posted by pineapple at 10:14 AM on March 25, 2008


Japan has moved to completely e-mail based mobile messaging. After having my first ever mobile while living in Japan I find SMS mindbogglingly stupid.

Japanese men tend to have really big non-folding wallets.

Cellphone straps are very popular in Japan and other Asian countries.
posted by robofunk at 10:27 AM on March 25, 2008


Chinese people (probably other Asian people as well) are known to wear cellphones around their neck on a lanyard.
posted by mutantdisco! at 10:38 AM on March 25, 2008


I'm assuming that the OP intended a fairly limited definition of North America (i.e. Canada, the USA, and Mexico).

My guess was that the OP was a Canadian who asked about North America rather than the "United States".
posted by thomas144 at 11:27 AM on March 25, 2008


In Asia all types of cell phone accessories... things that dangle from your phone
posted by Bunglegirl at 12:15 PM on March 25, 2008


Those are popular in the U.S.
posted by pineapple at 12:18 PM on March 25, 2008


Like NYC, Montreal is big on European fashion.
posted by sgrass at 12:19 PM on March 25, 2008


Fannypacks and mullets.

(This is assuming that you are using "North America" in the Canadian sense to mean the US and Canada. Mexicans love fannypacks and mullets as much as the rest of the world)
posted by fermezporte at 12:31 PM on March 25, 2008


In the UK, I see quite a lot of girls with mullets deliberately cut into their hair. I have not yet seen this in the US. Also, seconding what someone else said about older ladies with pink/blue/green hair streaks, but I will also add nose piercings to that. This is something that people here never really seem to look at twice.

High fashion (such as catwalk styles) seem to catch on over here in a more widespread manner over here (UK, maybe Europe), with everyone and their mother running out to snap up the latest trend or whatever Kate Moss has been spotted wearing. Sometimes with disaterous results (gladiator sandles), sometimes with great results.
posted by triggerfinger at 12:34 PM on March 25, 2008


In the UK, I see quite a lot of girls with mullets deliberately cut into their hair. I have not yet seen this in the US

I should clarify, that I haven't seen this done in the US in the ironic manner (as there are plenty of non-ironic mullets in the US), which is how it seems in the UK.
posted by triggerfinger at 12:37 PM on March 25, 2008


I seem to recall seeing a number of people on blogs like Facehunter esp when he was based out of Paris, wearing harem style/drop crotch trousers. Maybe the trend came and went.. I've never seen those in the States. I see a LOT of kaffiya scarves on teenagers here in DC.. the hip hop crowd wears them now..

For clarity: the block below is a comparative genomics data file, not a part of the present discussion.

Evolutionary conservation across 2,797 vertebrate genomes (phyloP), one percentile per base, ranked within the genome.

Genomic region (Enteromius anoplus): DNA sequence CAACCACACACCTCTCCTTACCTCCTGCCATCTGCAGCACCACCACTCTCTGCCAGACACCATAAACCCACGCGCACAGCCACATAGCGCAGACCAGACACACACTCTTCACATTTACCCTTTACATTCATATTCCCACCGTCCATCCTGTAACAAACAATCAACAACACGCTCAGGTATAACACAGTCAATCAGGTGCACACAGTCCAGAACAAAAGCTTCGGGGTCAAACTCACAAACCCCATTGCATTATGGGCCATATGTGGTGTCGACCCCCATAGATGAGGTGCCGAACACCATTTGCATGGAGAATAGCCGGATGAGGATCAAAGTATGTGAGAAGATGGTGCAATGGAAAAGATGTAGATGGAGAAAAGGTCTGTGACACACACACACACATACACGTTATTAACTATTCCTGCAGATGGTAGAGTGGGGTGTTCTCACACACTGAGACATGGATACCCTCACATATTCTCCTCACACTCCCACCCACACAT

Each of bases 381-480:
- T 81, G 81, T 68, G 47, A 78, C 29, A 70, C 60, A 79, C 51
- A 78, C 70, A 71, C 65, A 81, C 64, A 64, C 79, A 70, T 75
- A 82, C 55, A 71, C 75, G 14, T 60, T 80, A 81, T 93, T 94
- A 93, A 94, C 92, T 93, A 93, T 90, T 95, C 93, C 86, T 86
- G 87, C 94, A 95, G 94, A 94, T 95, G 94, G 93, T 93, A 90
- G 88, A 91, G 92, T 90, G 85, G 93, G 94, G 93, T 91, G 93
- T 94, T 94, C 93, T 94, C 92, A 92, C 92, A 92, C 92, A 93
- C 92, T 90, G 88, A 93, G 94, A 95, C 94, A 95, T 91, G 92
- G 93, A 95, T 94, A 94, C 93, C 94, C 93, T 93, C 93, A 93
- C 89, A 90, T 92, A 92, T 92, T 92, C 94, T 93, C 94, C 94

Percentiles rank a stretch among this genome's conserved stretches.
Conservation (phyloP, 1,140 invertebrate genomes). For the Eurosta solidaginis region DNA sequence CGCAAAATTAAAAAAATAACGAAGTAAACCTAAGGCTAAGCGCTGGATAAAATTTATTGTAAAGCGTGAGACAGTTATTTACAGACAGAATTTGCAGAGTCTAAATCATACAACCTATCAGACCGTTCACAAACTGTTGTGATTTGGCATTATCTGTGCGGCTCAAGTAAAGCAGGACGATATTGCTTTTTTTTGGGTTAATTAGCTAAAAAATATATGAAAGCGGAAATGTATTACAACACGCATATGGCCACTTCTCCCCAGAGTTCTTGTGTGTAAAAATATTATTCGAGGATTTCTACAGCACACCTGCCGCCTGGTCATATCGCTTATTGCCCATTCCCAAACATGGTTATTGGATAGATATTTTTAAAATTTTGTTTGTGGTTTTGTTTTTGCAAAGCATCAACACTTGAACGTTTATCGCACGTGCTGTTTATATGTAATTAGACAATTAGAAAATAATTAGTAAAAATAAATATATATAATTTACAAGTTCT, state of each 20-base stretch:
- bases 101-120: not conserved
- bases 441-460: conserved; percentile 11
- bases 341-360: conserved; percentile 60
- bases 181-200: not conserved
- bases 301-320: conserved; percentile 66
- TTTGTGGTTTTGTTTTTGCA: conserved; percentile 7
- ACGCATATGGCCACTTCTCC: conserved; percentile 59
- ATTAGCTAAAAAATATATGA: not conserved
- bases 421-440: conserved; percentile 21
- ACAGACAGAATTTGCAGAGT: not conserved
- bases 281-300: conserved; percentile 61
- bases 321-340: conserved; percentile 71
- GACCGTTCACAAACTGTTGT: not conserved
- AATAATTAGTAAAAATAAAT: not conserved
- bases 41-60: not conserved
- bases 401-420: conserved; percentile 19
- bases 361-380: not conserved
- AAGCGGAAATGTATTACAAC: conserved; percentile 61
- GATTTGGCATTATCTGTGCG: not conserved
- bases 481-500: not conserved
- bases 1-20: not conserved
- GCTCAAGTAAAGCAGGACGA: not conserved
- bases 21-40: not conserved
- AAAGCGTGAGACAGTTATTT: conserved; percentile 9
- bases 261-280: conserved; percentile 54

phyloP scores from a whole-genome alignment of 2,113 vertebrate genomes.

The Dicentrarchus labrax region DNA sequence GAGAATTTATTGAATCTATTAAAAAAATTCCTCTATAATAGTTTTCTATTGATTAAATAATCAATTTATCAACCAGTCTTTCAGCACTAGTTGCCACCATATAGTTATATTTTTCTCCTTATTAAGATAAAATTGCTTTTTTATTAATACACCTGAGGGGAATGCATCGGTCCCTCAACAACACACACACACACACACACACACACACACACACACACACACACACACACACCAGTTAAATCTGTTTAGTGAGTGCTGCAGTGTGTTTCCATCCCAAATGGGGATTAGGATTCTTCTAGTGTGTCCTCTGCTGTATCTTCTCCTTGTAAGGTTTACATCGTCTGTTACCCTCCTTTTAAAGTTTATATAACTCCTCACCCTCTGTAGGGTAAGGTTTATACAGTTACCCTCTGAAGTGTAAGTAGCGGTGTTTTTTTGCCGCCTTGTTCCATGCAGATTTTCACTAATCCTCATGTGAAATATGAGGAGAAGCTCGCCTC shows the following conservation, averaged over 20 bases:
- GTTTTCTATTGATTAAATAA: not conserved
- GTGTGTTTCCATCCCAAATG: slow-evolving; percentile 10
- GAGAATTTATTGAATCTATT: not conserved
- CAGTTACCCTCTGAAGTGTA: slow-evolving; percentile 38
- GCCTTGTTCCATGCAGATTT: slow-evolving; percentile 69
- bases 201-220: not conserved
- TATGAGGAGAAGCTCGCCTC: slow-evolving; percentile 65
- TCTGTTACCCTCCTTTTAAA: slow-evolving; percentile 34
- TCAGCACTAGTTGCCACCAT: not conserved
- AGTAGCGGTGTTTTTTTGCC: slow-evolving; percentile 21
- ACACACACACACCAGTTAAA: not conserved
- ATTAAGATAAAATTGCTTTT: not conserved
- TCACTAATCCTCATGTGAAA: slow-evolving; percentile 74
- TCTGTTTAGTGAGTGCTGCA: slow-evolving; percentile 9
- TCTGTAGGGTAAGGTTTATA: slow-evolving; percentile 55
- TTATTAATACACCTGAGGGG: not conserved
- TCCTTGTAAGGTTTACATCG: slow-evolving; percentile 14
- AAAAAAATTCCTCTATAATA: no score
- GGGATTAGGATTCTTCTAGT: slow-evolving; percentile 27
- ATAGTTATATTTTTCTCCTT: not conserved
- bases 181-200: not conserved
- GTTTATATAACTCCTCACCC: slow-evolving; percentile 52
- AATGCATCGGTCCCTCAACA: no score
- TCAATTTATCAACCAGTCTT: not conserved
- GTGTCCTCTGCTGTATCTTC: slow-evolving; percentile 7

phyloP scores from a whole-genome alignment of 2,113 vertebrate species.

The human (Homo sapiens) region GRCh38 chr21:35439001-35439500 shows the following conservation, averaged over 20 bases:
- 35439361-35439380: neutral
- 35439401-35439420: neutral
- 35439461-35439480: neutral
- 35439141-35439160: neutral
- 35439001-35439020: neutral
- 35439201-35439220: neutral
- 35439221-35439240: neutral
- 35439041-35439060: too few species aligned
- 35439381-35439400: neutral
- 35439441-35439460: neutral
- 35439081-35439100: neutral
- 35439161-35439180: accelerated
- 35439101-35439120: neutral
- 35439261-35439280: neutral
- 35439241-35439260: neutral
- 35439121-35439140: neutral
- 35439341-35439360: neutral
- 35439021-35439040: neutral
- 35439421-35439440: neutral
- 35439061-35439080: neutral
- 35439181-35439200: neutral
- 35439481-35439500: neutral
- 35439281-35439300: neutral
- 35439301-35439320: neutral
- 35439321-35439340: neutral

In northern Italy back about 5 years ago I saw so many kids with super bright Invicta backpacks. like, all of them. Never saw that anywhere else.
posted by citron at 4:07 PM on March 25, 2008


Seriously. Caftans.
posted by billtron at 4:52 PM on March 25, 2008


Jean jackets, worn with or without jeans, are much more popular in Europe. People don't seem to mind wearing a full-on jeans outfit, unlike in the US (where I heard this referred to as a "Canadian Tuxedo" when I once mistakenly emulated the look).
posted by Jemstar at 6:22 PM on March 25, 2008 [2 favorites]


PAL-format video.
GSM phones.
posted by Kraftmatic Adjustable Cheese at 10:21 PM on March 25, 2008


pineapple wrote: squid patrol said:

Actually I was quoting uandt, with whom I disagreed. I think you and I are in agreement that Europe is no longer a SUV-free zone. :)
posted by squid patrol at 9:22 AM on March 26, 2008


Kraftmatic Adjustable Cheese wrote: GSM phones

A fashion accessory to be sure, but of course AT&T and T-Mobile are GSM providers in the US. Every iPhone you see in the states is GSM.
posted by squid patrol at 9:24 AM on March 26, 2008


squid patrol said: "pineapple wrote: squid patrol said:

Actually I was quoting uandt, with whom I disagreed. I think you and I are in agreement that Europe is no longer a SUV-free zone. :)
"

Totally right, sorry about that.

Also, I just left the insane quoting above because it's funny. It's like an episode of Friends. "They know, that we know, that they know, that we know, that they know!" "I KNOW!"
posted by pineapple at 9:34 AM on March 26, 2008


I have seen the layered t-shirt (long and short sleeve) and tank top look here in BC, Canada.
posted by deborah at 11:53 PM on March 26, 2008